PCOS is a common endocrine disorder that affects women primarily in their 20’s through 40’s. Symptoms can vary from woman to woman, and you may or may not have enlarged ovaries with multiple small cysts (which is typically diagnosed via ultrasound).
The symptoms you might have can vary, but common ones we see in our office include:
- Irregular periods that are either really short and scanty, really long and heavy, or no period at all.
- Signs of too much androgens, like facial hair and abnormal amounts of body hair, acne, and oily skin.
- Fat around the waist.
The common conventional fix for these symptoms is commonly birth control and metformin, which unfortunately don’t do anything to address the cause of all of this.
The good news is, we can fix all of this naturally without resorting to birth control pills. We do this by first understanding what the cause is and then by recognizing how nutrient deficiencies and diet play a role. So what’s the cause of these symptoms? Insulin Resistance! Many of the common symptoms of PCOS are caused by insulin resistance and defects in insulin secretion.
So, what causes insulin resistance then?
- Sugar (in all of its forms, including honey, maple syrup, high fructose corn syrup and agave nectar)
- Too many refined carbs (refined carbs are flours, white rice, breads, pastas, crackers, etc)
- Low muscle mass
- Too much fat mass
- Too many trans fats
- Nutrient deficiencies (primarily zinc, chromium, and selenium)
- High cortisol levels and stress
- Lack of sleep
In addition to insulin resistance, the other contributing causes to PCOS include inflammation and genetics.
Inflammation and Fat
You might think that the fat on your hips, belly, and butt does nothing more than make your jeans feel too tight. Interestingly, we now know that fat is a metabolically active tissue that makes hormones and other molecules that cause inflammation. Your body is able to handle a certain amount of fat without causing all kinds of damage. But once your fat tipping point is reached, your fat cells ramp up activation of inflammatory molecules that then causes insulin resistance which can lead to PCOS.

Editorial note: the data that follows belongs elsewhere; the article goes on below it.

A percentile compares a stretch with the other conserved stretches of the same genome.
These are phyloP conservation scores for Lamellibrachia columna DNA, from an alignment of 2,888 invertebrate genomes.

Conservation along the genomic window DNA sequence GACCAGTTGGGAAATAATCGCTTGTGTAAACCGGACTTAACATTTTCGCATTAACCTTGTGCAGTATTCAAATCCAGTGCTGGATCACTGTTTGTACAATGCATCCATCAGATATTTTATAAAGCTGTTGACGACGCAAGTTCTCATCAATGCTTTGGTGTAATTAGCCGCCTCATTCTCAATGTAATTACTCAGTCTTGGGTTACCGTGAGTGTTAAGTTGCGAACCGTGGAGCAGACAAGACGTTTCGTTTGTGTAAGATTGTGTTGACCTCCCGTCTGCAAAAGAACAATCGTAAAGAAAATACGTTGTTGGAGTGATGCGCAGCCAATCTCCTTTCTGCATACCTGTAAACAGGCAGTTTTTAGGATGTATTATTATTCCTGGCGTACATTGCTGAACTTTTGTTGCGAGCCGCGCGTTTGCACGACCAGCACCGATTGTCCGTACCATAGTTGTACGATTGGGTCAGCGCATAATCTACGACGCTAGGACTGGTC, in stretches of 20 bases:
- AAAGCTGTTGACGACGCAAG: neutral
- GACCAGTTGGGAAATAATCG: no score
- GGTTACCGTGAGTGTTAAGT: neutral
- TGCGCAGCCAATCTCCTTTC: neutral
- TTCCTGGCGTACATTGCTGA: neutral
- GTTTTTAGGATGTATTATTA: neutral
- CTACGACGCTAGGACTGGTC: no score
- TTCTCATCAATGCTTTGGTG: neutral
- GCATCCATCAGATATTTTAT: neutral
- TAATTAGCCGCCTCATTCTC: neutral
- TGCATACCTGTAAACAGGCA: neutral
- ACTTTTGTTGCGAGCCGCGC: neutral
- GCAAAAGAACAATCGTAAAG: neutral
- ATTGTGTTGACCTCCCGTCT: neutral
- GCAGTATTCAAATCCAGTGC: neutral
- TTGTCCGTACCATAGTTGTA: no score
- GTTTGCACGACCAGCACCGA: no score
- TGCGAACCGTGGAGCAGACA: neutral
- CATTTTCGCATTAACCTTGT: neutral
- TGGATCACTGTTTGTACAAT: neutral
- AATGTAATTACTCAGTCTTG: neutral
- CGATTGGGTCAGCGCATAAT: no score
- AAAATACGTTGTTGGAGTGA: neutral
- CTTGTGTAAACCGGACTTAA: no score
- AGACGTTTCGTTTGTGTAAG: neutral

Certain people have the unfortunate genetics that just don’t handle carbs that well. It’s a sad reality, but true. If your one of those people (or you would like to know if you are, we have a genetic test for that), you’ll likely do well on a lower carb paleo diet.
High Estrogen and PCOS Symptoms
Many PCOS women have high estrogen levels in addition to high androgen levels, which leads to the symptoms of estrogen dominance. So where does the estrogen come from? Estrogens go up when the androgens, like testosterone, get converted into estrogens in the fat cells via an aromatase enzyme. This is why overweight women with PCOS also have estrogen dominance and androgen dominance simultaneously.
Lab Tests for PCOS
- Fasting insulin
- Comprehensive metabolic panel
- Hemaglobin A1C
- Cholesterol panel
- Sex hormone binding globulin
- Free and total testosterone
- Urinary cortisol, estrogen, and progesterone
How Can You Reverse PCOS Symptoms?
A comprehensive treatment for PCOS involves addressing several key areas including:
- Nutritional Supplements
- Prescription medications (if the above are not enough, or if fertility remains an issue)
Nutrition for PCOS Symptoms
There are some simple steps you can take to manage your PCOS with nutrition.
- Get your blood sugar stable by following a lower-carb paleo diet.
- Avoid sugars, refined carbs, soda, and fruit juices.
- Minimize your intake of fast food and restaurant food. Studies show that we eat 500+ MORE calories when we eat out!!
- Get protein at every meal
- Try intermittent fasting. This means you stop eating around 7 or 8 pm and you don’t eat until the next day around 8 am.
Exercise for PCOS
The best form of exercise for women with PCOS is high intensity interval training and resistance or weight training, 4 – 5 days per week. You’ll also want to get in at least 1 hour per day of low intensity activity, such as leisure walking or biking.
Nutritional Supplements for PCOS Symptoms
Several nutritional supplements that I find work well for my PCOS patients include:
- Myo-inositol and d-chiro-inositol
- Multivitamin/mineral that is specific for metabolic support
- Broad spectrum antioxidants
- 14 day or 28 day metabolic detox
Prescription Medications for PCOS Symptoms
I usually save prescription medications as a last resort for women who need extra help. Some of the common medications used in women who have PCOS include:
- Birth control
If you’re a woman with PCOS, we can help. We offer a complimentary consultation so you can find out how we can help you get control over your PCOS.